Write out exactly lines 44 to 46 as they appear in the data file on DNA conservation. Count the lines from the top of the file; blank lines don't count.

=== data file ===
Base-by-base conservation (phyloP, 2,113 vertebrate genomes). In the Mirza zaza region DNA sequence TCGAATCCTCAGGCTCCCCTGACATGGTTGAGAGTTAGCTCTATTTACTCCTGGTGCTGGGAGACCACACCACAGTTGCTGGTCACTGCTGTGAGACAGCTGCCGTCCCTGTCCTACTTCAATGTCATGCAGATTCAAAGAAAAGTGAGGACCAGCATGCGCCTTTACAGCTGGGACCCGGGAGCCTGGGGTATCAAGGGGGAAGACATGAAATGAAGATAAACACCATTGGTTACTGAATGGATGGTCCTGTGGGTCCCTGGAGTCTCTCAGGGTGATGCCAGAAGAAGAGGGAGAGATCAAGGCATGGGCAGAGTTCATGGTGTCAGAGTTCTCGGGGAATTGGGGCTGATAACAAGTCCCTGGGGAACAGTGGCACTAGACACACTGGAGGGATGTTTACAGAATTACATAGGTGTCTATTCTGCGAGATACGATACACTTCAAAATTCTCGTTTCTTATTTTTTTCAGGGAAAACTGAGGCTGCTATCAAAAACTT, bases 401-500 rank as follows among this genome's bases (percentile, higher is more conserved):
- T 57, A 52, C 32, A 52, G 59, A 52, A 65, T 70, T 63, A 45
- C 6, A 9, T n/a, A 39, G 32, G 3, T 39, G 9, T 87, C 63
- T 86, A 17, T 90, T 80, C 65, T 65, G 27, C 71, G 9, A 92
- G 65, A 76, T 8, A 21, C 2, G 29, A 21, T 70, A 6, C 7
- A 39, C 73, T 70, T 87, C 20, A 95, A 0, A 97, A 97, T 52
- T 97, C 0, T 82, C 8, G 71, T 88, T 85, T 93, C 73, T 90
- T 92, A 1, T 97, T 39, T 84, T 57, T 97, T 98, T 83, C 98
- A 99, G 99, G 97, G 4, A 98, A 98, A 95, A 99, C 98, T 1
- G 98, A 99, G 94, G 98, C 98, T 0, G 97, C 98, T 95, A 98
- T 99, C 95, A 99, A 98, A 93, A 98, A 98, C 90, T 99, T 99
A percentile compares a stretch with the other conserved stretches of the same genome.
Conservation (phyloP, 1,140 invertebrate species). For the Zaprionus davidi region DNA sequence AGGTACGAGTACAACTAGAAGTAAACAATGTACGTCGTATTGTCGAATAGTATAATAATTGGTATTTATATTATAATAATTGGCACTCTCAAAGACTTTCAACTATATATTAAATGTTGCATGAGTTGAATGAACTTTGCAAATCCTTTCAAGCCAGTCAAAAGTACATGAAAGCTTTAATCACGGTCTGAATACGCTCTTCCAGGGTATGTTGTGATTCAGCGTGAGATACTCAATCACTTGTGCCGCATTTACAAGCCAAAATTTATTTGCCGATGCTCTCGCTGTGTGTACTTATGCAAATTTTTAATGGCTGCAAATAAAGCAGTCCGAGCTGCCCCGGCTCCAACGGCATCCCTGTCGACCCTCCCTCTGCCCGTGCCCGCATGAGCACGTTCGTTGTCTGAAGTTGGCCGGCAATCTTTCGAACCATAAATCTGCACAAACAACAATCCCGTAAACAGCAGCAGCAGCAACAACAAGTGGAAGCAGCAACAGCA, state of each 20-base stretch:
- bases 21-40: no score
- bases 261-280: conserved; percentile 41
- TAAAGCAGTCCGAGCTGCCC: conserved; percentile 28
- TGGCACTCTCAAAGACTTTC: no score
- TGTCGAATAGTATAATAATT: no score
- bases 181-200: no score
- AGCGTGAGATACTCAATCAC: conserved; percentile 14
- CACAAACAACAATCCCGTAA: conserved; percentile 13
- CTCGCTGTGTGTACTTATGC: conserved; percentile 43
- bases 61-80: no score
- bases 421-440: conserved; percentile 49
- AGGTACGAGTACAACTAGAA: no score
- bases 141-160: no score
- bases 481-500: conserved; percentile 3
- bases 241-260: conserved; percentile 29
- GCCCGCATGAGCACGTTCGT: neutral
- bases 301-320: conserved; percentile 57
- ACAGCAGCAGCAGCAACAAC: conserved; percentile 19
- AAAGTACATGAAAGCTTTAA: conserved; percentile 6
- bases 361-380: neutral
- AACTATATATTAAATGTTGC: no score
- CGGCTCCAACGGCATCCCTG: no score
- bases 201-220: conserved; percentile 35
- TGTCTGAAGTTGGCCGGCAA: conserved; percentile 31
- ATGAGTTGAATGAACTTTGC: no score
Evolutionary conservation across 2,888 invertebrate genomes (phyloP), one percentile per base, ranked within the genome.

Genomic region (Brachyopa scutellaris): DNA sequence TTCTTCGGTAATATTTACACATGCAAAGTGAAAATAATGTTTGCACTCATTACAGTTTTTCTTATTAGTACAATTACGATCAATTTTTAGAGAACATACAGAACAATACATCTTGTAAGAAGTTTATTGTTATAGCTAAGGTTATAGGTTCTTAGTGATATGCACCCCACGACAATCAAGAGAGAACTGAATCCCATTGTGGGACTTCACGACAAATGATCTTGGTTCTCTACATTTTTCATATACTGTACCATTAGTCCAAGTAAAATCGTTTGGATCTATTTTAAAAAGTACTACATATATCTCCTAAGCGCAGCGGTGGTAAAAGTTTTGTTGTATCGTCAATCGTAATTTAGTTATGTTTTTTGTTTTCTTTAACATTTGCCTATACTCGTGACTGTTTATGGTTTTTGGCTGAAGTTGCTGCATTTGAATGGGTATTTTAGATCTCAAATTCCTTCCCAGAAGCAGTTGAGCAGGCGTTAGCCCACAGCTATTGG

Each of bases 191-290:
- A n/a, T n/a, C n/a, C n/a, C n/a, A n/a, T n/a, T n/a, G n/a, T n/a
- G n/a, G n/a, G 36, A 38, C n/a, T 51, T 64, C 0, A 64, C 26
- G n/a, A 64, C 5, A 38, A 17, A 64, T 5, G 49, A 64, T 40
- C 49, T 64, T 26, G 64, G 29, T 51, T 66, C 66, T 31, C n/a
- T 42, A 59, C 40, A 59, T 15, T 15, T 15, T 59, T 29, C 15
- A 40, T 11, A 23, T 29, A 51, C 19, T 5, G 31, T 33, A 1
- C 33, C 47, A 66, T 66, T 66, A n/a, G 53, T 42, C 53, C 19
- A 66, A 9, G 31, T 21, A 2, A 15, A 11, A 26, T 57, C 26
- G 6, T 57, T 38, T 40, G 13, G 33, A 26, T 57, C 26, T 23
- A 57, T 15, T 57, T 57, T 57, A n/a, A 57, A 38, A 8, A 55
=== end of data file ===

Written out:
- G n/a, A 64, C 5, A 38, A 17, A 64, T 5, G 49, A 64, T 40
- C 49, T 64, T 26, G 64, G 29, T 51, T 66, C 66, T 31, C n/a
- T 42, A 59, C 40, A 59, T 15, T 15, T 15, T 59, T 29, C 15